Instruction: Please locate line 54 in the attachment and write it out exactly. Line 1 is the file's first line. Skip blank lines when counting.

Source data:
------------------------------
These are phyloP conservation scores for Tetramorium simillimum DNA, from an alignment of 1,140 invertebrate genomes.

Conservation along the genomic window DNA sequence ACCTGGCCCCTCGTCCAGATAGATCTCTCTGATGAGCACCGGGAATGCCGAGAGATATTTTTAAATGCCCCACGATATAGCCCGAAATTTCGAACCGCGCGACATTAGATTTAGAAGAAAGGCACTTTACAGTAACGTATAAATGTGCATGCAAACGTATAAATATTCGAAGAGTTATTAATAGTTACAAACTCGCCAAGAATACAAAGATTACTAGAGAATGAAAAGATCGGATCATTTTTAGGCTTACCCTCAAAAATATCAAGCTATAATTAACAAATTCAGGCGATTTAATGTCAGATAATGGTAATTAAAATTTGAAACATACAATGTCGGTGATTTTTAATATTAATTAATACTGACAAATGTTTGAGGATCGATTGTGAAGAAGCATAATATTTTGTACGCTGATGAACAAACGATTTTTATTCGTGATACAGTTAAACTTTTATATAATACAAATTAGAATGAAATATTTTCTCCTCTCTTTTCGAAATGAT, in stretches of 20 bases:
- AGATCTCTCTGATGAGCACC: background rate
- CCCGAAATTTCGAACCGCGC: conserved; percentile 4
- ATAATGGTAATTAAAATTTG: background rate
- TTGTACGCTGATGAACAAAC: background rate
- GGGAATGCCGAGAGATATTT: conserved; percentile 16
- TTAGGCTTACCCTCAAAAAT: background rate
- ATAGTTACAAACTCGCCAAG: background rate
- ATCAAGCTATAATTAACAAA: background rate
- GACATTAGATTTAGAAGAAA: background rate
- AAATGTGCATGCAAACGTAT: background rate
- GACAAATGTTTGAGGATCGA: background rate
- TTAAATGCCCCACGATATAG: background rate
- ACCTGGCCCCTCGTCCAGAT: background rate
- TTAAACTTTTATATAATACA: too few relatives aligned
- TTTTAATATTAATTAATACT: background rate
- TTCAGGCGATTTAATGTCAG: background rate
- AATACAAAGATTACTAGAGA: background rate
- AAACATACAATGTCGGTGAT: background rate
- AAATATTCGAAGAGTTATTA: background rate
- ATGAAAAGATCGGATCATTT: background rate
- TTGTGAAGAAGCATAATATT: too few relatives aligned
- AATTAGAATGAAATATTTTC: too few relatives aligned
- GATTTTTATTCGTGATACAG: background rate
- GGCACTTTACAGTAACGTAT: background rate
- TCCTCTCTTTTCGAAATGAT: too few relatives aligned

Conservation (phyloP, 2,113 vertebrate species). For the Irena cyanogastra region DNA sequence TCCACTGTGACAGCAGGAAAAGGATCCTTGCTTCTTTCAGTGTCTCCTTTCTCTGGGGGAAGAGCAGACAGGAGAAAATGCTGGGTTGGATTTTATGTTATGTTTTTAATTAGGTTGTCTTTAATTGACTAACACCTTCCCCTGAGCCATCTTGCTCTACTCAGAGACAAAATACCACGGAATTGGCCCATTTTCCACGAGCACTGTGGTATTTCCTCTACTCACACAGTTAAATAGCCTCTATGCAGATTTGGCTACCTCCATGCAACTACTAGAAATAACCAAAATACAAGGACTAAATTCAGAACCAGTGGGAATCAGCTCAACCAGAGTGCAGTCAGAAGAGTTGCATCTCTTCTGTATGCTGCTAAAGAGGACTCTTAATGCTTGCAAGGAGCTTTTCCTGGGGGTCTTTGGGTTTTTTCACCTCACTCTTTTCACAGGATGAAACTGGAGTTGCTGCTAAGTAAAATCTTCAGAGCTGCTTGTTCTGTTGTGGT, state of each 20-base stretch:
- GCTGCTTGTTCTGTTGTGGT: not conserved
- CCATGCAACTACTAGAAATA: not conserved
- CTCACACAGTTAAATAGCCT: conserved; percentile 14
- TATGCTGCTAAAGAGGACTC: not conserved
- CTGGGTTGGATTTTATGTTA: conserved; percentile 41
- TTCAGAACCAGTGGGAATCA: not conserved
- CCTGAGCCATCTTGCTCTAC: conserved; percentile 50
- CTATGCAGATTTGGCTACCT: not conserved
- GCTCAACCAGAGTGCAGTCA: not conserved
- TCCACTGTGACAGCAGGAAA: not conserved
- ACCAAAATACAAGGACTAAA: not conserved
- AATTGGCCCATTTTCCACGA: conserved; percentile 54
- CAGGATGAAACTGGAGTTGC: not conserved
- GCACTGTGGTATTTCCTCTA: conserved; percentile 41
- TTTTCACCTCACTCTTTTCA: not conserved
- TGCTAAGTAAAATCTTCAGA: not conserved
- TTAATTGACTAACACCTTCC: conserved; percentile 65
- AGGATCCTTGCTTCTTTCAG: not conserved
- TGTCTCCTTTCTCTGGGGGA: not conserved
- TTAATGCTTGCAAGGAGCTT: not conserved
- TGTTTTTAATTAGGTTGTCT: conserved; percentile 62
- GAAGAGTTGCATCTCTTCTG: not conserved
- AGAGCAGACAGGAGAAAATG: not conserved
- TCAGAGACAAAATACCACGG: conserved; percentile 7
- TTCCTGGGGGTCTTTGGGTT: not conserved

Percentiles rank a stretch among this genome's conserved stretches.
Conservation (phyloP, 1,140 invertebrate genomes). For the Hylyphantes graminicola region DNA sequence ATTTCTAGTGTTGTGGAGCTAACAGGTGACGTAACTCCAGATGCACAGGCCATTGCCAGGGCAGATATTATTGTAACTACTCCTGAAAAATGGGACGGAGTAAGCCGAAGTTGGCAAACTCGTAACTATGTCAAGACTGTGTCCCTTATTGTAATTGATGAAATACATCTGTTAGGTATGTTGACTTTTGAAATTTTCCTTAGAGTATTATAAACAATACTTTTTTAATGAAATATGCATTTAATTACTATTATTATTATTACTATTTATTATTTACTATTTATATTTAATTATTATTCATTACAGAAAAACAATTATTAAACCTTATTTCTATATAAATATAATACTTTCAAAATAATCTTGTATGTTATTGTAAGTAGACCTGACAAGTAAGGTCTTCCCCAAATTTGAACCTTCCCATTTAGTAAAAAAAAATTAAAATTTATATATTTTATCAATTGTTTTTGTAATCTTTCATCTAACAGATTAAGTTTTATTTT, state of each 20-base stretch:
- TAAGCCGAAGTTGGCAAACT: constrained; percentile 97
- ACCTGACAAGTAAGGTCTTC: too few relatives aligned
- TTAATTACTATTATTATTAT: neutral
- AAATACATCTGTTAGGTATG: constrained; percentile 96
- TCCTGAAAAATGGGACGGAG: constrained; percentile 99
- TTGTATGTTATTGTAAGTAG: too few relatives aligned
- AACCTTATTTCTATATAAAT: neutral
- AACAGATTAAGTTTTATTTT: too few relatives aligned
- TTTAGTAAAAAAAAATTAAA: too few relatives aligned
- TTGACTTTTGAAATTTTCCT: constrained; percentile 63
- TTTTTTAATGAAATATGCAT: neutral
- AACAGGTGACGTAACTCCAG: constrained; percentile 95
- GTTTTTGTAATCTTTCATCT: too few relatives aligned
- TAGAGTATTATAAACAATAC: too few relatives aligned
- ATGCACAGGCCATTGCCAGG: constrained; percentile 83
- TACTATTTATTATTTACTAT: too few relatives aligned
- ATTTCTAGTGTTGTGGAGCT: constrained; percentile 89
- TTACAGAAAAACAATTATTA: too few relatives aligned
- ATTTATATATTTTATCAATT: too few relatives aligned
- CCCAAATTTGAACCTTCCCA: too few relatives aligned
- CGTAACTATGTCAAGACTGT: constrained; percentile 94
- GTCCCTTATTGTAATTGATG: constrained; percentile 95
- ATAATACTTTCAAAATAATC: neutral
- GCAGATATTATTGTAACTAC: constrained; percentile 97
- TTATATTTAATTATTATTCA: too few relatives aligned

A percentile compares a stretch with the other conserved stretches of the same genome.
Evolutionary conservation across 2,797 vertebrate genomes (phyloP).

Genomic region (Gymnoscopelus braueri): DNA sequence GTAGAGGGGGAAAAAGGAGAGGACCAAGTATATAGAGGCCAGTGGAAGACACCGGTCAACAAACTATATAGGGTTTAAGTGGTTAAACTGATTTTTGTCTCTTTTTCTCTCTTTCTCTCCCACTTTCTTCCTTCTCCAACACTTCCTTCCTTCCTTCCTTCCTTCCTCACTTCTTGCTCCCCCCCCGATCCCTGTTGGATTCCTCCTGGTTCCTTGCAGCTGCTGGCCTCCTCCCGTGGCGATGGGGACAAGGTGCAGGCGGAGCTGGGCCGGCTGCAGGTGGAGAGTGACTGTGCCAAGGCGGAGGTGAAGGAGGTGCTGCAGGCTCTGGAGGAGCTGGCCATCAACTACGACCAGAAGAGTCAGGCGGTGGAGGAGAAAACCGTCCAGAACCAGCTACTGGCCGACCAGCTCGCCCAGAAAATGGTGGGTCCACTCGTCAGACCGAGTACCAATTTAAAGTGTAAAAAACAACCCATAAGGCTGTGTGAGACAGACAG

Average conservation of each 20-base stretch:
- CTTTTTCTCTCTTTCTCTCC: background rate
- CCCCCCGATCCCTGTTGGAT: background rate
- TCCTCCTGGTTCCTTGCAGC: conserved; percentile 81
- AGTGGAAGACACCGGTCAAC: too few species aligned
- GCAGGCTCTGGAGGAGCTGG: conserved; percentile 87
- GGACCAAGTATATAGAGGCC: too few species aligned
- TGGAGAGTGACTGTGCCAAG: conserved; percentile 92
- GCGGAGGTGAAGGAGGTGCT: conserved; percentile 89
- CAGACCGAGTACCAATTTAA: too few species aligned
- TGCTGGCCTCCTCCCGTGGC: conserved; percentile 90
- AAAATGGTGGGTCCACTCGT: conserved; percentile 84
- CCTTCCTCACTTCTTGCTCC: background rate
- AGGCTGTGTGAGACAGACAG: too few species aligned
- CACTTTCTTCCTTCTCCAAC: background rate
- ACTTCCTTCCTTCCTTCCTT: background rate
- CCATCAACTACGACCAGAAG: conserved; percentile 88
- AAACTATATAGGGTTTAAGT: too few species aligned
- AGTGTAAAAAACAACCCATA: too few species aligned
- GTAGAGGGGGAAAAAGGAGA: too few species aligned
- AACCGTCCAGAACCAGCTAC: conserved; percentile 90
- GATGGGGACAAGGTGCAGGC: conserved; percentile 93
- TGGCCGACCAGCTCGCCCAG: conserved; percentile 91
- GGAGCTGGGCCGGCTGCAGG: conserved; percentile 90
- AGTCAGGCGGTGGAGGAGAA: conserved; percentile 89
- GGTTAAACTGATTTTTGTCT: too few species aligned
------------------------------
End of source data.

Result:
Percentiles rank a stretch among this genome's conserved stretches.